Destroying the box and shredding the envelope
Here is a box:
It has its uses. As you see, you can store books in them. They’re not places where one should go to think.
Here is an envelope:
Someday soon, nobody will know anything about envelopes because they contain snail mail and someday soon, nobody will know what that is. If there’s an envelope on your desk, you’ll soon discover that its easy to push.
When I read the news, I see that a lot of people have found a handy box and have gone inside it to do their thinking. They’ve done that for so long, they don’t feel claustrophobic. They’re good candidates for solitary confinement because they would never notice their plight. It never occurs to them to think outside the box.
Likewise, a lot of people are afraid to push the envelope. The phrase refers to traditional boundaries and presumed limitations rather than a physical envelope, though I have a feeling most people think of the paper container that comes in the mail.
I’m among those writers who don’t understand the attractiveness of thinking inside the box or of being afraid to push the envelope. I prefer destroying the box and shredding the envelope. Years ago, when I was writing management and supervisory training materials for corporations, my view–which, fortunately, was in tune with the prescribed best practices of the time–was that saying “we’ve always done it this way” was the weakest reason for doing anything.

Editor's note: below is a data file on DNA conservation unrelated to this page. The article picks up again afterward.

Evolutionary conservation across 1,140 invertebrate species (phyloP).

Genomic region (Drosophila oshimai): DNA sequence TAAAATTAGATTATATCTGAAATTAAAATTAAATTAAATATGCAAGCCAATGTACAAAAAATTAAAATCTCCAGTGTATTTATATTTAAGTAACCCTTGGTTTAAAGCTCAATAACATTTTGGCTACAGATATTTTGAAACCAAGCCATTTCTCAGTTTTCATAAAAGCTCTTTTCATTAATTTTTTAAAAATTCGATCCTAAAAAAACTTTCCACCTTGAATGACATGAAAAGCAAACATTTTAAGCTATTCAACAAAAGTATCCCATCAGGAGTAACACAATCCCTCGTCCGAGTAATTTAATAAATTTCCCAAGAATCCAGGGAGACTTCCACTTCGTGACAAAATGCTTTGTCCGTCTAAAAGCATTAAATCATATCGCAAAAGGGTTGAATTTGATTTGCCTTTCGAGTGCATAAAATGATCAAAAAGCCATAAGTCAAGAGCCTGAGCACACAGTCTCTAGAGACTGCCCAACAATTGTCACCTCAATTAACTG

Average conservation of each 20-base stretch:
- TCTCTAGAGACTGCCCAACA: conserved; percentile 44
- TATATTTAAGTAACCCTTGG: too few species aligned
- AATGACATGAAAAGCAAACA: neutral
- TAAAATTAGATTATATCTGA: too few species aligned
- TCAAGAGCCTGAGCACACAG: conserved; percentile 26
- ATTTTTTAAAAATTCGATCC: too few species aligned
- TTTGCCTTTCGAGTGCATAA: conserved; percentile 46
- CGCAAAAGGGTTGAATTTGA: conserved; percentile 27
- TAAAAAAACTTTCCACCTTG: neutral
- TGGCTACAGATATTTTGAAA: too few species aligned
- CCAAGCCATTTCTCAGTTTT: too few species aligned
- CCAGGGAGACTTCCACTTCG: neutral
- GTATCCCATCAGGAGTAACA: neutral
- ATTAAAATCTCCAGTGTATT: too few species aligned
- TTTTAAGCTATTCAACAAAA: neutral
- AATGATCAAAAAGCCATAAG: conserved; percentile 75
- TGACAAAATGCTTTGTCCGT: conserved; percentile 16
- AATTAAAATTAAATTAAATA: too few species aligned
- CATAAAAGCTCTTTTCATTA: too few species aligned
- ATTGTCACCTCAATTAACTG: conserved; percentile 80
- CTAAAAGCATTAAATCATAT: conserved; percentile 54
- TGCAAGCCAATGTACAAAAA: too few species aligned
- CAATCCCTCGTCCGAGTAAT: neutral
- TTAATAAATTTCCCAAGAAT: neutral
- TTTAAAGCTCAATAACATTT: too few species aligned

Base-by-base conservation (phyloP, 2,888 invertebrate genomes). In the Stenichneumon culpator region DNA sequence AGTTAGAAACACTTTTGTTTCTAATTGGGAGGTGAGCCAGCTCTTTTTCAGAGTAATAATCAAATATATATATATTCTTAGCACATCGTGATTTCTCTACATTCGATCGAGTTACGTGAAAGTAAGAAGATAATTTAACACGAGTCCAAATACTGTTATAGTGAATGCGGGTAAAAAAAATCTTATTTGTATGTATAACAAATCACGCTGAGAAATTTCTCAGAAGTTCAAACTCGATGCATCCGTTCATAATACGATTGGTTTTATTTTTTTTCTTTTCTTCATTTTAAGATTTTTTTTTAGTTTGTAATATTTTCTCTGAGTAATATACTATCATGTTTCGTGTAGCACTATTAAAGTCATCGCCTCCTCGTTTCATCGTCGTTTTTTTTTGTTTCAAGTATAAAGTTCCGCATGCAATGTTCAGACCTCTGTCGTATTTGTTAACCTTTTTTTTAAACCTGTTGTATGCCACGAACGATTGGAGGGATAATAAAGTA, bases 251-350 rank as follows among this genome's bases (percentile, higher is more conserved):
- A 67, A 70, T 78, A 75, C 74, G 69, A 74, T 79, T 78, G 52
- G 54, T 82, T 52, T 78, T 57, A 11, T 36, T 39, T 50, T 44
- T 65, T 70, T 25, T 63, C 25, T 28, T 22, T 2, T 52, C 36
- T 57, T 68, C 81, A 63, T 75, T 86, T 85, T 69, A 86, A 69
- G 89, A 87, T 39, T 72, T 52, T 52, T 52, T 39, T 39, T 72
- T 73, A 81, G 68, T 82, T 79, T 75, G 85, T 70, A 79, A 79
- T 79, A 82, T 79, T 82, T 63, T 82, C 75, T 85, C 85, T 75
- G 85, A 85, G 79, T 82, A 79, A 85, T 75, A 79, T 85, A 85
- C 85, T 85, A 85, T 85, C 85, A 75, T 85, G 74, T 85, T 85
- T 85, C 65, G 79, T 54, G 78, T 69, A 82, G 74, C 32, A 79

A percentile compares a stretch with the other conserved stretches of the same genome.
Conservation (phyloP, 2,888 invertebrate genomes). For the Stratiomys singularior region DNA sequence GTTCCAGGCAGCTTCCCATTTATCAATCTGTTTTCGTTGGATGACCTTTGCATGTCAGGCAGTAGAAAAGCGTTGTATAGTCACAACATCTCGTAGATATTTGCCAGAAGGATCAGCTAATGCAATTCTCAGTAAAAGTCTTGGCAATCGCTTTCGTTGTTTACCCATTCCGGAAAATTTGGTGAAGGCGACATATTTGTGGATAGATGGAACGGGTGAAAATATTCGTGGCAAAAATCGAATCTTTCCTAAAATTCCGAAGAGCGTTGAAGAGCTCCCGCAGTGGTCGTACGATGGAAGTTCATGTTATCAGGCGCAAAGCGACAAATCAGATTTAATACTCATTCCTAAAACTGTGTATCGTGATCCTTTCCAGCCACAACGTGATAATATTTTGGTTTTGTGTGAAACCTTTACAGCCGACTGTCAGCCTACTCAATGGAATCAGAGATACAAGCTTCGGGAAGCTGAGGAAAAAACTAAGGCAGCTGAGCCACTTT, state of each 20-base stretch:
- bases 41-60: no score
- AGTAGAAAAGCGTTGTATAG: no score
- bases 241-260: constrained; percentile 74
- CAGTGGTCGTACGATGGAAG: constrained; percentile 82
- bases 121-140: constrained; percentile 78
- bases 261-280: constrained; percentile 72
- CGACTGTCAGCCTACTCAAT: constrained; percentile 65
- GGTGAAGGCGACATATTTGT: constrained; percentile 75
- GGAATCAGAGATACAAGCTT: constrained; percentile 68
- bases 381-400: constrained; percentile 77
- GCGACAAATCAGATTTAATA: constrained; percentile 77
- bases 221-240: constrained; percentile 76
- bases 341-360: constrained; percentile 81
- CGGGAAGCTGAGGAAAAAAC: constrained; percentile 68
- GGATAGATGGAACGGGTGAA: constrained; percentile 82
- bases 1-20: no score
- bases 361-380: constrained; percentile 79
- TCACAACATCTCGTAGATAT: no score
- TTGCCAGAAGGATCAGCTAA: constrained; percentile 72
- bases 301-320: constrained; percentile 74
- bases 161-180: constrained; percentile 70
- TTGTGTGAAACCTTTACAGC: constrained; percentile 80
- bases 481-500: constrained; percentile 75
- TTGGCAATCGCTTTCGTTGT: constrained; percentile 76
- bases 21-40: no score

People seem to find comfort in “we’ve always done it this way,” staying inside the box, and leaving the boundaries defined by the envelope alone. What a waste. Why put arbitrary limits on oneself? I don’t get it. For one thing, it’s boring. For another, it stifles innovation in business, government, the arts, and one’s personal life. It goes almost without saying that the writers we remember didn’t write their best novels and most groundbreaking nonfiction while sitting in a box.
I remember sitting in a high school humanities class when the teacher said to the class, “How many of you hate death?” Rather than boldly raising our hands, we all looked around to see who else was raising their hands. Nobody wanted to be the first to take a stand. Of course, in school, conformity is the ideal way of staying out or trouble. Apparently, it still is.
We still look around, don’t we, when new ideas arise to see who’s embracing them. It’s as though we can’t make a move without seeing what our peer group is doing? (I think Congress works like this.) So many people are afraid to be different!
Here’s a confined space:
The horizons in this space are very narrow. Yet, there seems to be a comfort in that. It’s the same every day. No worries. No censure from others who are afraid to step outside the space and think on their own. Thank goodness history’s innovators were unhappy with confined spaces.
I often ask people, when it comes to thinking outside the box or pushing the envelope, “what have you got to lose?” Inevitably, they have more reasons for not doing it than for doing it. I want to say, “why are you making yourself smaller than you are?” But I don’t. It’s not polite. If they ask me if I agree, I say that I don’t. This makes them nervous as though thinking outside the box or pushing the envelope will bring down the wrath of fate upon them.
Okay, that could happen. It probably won’t. Meanwhile, we’re more creative and innovative than we’re giving ourselves credit for. I see nothing to be gained by hiding our light underneath a bushel.